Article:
The more people I coach and deliver Mindset sessions to, the more I see the impact that parents can have on their children's lives, without even realising it, especially with regard to their mindset. As parents we have such a huge responsibility to support our children to ensure they are happy and to help them be what they want to be and achieve all that they want to achieve. To do this we need to be fully aware of how we are communicating, not only to them but to others while in their earshot. We need to be considering the language we are using and whether we are thinking with a GROWTH Mindset (the idea that intelligence can be developed rather than it being set in stone) or a FIXED Mindset (the belief that qualities are fixed traits and therefore cannot change). It really can make a difference.
I am constantly aware of how I speak around my own children (age 15 and 13) and I try to be as positive as I can but I am by no means perfect and I often slip up. Recently while on holiday with the family I felt a moment of pride as my son picked up on something quite important. Let me set the scene. We were driving to the Alps for a week of skiing with friends. It started well (albeit quite early on the Saturday morning) but part way through the journey we broke down! It was a pain but what I noticed quite early on was that no-one was moaning about it. I remained upbeat and the kids recognised that nothing could be done about it - we needed to remain positive and view it as an adventure, even at 8pm (7 hours since breaking down) when we were sitting with all of our bags on a roadside waiting for a taxi). Anyway the real moment of pride came while on the slopes. I used to snowboard and I would say that I am a better snowboarder than a skier however, several years ago I went back onto skis but while I am trying to improve both of my kids have got so much better than me - they literally leave me for dust on the slopes. I had to dig deep many times and find my positive mindset to get down some of the trickier slopes that others found pretty easy. I must have shown my lack of positivity on a number of occasions as my son then pointed out "Mum, you always make everyone else feel positive about what they are doing but you can't always do it for yourself." It really made me reflect on how my actions and words can impact my children and how much they take on board. It also made me smile that he had noticed this.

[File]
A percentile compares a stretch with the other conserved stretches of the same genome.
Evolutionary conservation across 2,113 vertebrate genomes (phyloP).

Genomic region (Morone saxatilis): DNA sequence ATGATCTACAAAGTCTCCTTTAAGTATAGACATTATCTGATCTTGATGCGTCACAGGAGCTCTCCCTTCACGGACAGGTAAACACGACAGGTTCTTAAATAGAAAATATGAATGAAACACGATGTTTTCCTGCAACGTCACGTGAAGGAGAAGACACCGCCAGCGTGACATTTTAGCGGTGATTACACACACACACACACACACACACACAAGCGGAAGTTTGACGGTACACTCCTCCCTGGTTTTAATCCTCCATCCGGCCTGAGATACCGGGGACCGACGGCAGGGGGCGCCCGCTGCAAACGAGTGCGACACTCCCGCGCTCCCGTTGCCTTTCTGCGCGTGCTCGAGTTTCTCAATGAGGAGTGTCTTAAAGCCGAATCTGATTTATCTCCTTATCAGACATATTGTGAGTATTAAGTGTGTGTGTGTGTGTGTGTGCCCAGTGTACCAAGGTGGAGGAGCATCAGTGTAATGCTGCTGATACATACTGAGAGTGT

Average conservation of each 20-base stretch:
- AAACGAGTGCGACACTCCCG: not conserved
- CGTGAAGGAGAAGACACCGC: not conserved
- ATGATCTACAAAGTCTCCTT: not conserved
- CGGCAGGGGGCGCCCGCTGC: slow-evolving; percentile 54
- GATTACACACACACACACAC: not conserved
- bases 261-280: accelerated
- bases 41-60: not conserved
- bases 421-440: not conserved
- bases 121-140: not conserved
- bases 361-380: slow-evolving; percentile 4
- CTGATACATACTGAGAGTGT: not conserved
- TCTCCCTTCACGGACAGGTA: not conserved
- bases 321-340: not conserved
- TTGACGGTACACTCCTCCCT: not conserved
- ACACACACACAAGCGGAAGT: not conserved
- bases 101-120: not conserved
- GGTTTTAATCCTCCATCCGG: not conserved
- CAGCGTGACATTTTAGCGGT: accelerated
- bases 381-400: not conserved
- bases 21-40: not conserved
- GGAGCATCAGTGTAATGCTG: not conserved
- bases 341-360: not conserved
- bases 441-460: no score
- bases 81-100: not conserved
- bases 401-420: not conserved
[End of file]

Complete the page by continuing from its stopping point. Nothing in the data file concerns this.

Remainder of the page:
Do you ever consider the language you are using in front of your own children? Do they hear you being positive, with a feeling that you can achieve what you put your mind to or do they see and hear fear at the thought of trying something new? It is worth considering because it will most likely have an impact on them moving forward. Have you ever said about one of your children, 'he is the practical one' or 'he is the academic one'? If you have, you are thinking with the fixed Mindset and that is what your child is hearing.
Starting today, notice the language you use around your children. Become aware of how positive it is? With the growth mindset in place you can develop your own abilities while supporting your children to develop theirs too. Children who grow up with a growth mindset are stronger, more resilient, have more positivity and develop a positive relationship with failure. Children who grow up with a growth mindset don't use the word CAN'T, they say 'I can't, YET'.
So what changes are you going to make today to be more of a growth mindset parent?
If you want to learn more about the impact the Mindset can have, read Carol Dweck's 'Mindset'.